This is Why I Sing (Uxbridge Cosmos Sept. 2013)

If you look at my business card, you'll read that I list myself as a “vocalist” (yes, we have business cards too.) Though you may roll your eyes or snicker at my possibly pretentious use of the word “vocalist” as my vocation, I'd like you to know that I use the term, because it truly describes not only what I do, but who I am. Allow me to elaborate.

Though I've always sung - to myself, to my teddy and to My Little Ponies, in mimicry of my big sister and later on in choirs and other vocal ensembles at school - it was only during a moment of intense clarity, back in 2008, that I really became a singer. 


I was about to turn 29 and that year, I had allowed myself to take a step back from my acting career - such as it was. I hadn't performed as an actor for about a year. I had just started taking a jazz singing class once a week and I LOVED it. I used to call it my “session class,” as it was a once-a-week opportunity to learn a new standard (jazz tune) and then sing it with a real live trio. When I wasn't floating on air in my session class, I was slogging it out as a hostess in a fancy North Toronto restaurant, trying to pay my rent and forget about how disillusioned I had become with the acting biz. On a particularly busy afternoon at the restaurant, I had to welcome my most feared surly regular. A wealthy pit-bull of a man with a voice that sounded like an Orson Welles hangover and a face like a handbag. Every time he patronized the restaurant he'd ask us the same question: “Who the hell do I have to f*** to be able to smoke on your patio?” To which I would cheerfully reply: “Actually, that would be Dalton McGuinty.” 

On this specific day, the restaurant had treated him and his predictably cold wife to a very fine anniversary meal - a great table, a specially tailored menu, etc. When he left, I helped him with his jacket, thanked him for his business and asked, not thinking, if “you guys” had had a nice time. He gave me a pointedly hard time and insisted - without a hint of sarcasm - that I call him “sir” because “what the hell kind of place is this, McDonald's?” I took his belittling very much to heart, bawled my eyes out privately in the coat check and wished on him some fairly nasty ailments. I decided that I hated my life. 

For the rest of the day, this feeling of downheartedness weighed on me more heavily than ever before. What the hell had I done with myself at almost 30 years old? Was I to be condemned to a life of virtual servitude to entitled old trolls insisting I call them “sir”? Now, I suppose if I was a praying woman, I'd have said that someone must have been listening to my confusion and plea for direction. You see, later that night, I sang in a sort of talent show made up of the many skilled writers, comics, musicians and actors of a catering company that I worked for in addition to my hosting job at the restaurant. For my part of the show that evening, I chose to sing Leonard Cohen's “Hallelujah” - a song I had loved for many years but never attempted to sing as a soloist. I got up on stage in the gloomy club we had rented for the show, made a couple of mini quiche-centered catering jokes, introduced the tune and finally, began to sing. Mid-song something happened. I had an epiphany. The room was dead quiet. Everyone was listening. The pianist was with me, the room was with me and finally, with a new feeling of space in my head and in my heart, I was with me. After this terrible, disheartening day, the only thing that could exorcise how low I felt was what I now call “a good sing.” By the end of “Hallelujah” I knew that I was a singer and whether I sucked or was a star, I needed singing in my life to make me a whole and happy human being.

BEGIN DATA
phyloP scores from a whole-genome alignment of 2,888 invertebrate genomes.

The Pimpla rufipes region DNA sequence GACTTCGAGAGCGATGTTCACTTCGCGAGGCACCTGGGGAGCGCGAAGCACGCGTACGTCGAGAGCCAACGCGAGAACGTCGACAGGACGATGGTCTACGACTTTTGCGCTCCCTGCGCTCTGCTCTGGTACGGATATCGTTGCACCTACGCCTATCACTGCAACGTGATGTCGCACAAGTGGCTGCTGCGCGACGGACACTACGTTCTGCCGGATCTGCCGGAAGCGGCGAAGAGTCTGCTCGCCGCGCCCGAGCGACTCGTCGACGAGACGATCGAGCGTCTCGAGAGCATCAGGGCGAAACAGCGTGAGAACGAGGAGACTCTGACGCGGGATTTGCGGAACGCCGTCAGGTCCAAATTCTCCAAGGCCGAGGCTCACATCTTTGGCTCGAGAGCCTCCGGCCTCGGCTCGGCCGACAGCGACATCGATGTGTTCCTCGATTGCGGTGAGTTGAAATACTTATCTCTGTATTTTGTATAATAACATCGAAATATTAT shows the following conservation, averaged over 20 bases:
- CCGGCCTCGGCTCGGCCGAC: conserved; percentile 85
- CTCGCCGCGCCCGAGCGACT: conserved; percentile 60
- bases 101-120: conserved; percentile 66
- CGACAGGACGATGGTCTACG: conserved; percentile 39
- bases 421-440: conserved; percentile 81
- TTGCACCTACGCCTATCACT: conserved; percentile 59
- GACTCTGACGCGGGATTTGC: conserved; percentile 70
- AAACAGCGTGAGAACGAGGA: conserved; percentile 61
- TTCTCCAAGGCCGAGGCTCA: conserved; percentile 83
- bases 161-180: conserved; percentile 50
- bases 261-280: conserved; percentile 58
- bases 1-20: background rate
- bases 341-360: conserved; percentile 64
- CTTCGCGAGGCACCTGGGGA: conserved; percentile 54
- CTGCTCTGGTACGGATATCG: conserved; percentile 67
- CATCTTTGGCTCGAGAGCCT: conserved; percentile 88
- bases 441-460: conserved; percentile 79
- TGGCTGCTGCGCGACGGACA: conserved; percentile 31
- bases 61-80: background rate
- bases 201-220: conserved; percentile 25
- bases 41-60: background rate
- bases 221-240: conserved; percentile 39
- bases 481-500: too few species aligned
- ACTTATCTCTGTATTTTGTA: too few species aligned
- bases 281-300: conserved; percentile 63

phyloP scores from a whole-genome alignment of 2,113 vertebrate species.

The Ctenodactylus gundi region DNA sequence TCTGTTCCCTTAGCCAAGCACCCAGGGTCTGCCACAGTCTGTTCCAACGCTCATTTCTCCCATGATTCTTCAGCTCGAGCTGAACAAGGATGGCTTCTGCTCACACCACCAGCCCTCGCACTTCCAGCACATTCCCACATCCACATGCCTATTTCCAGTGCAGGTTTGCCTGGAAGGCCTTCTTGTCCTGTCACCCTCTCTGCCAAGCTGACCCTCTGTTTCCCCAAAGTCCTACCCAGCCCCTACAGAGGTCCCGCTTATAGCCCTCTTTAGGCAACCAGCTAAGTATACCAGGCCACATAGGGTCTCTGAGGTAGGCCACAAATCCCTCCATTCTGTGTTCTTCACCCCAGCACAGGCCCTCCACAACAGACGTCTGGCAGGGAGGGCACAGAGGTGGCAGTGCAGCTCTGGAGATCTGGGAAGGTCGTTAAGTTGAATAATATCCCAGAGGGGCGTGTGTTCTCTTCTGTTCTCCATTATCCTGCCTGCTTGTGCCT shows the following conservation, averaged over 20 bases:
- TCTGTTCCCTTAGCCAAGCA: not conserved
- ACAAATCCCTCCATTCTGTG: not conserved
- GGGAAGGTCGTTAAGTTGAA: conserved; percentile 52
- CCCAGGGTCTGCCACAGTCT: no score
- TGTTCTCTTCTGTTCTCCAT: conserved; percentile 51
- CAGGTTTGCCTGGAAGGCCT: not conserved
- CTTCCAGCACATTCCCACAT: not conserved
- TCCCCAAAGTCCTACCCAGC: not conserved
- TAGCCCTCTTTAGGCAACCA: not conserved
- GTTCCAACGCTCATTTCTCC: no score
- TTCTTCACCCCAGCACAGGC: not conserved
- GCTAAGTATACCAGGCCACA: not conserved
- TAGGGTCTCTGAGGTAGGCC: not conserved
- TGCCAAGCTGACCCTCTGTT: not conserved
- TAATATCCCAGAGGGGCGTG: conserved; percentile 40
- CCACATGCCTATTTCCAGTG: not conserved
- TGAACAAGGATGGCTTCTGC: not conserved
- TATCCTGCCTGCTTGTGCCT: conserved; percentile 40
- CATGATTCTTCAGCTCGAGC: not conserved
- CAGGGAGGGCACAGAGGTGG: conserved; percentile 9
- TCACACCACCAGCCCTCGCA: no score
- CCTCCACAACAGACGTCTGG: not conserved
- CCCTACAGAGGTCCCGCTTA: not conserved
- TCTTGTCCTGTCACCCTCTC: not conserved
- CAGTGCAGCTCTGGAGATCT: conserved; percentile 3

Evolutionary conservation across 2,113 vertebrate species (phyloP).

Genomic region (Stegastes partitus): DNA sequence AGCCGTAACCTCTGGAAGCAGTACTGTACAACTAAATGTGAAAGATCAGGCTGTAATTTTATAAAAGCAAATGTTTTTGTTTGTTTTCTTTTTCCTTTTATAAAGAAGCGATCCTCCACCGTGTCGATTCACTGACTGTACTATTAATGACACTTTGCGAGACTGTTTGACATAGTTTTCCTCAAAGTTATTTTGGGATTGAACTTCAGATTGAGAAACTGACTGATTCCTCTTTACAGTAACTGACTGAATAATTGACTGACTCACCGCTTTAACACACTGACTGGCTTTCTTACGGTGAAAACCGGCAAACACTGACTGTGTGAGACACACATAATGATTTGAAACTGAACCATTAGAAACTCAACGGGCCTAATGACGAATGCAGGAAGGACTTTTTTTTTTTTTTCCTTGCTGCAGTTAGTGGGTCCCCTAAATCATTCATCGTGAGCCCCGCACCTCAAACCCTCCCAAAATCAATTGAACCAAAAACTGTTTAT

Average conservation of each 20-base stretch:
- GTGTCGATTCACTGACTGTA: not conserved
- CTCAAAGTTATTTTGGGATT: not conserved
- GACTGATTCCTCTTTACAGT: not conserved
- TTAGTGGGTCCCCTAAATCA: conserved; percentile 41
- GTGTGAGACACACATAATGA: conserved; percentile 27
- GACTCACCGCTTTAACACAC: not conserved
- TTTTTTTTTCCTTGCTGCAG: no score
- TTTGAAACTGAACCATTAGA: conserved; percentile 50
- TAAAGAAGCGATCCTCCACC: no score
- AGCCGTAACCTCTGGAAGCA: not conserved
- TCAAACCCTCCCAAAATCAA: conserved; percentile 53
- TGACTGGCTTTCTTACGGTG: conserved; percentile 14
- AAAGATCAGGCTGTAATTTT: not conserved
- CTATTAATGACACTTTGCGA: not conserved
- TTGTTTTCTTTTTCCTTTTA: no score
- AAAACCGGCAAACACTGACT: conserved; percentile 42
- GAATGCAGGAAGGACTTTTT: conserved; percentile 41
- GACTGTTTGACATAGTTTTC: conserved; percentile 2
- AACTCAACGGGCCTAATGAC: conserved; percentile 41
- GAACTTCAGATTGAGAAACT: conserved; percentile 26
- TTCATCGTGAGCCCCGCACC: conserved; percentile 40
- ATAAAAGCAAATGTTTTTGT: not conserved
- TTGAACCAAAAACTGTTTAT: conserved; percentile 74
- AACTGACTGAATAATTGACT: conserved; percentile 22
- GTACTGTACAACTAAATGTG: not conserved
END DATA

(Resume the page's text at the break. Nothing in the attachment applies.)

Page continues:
I'm not deluded. Being a jazz vocalist isn't going to win me the Nobel Prize, or an Olympic medal, nor will it likely make me a mountain of money, but it definitely makes me a more expressive person, and consequently, a more balanced and compassionate mother and individual. You can bet that, if one day I'm ever faced with the polite flattery of a young hostess, I will most certainly never order her to call me “sir.”

The greatest job in the world... um, besides motherhood, of course (uh, don't tell my kids I said that.)

1 comment

  • Penny Barr

    Penny Barr Toronto

    Good piece, Whit. I feel the same way. A good sing does wonders.

    Good piece, Whit.
    I feel the same way.
    A good sing does wonders.

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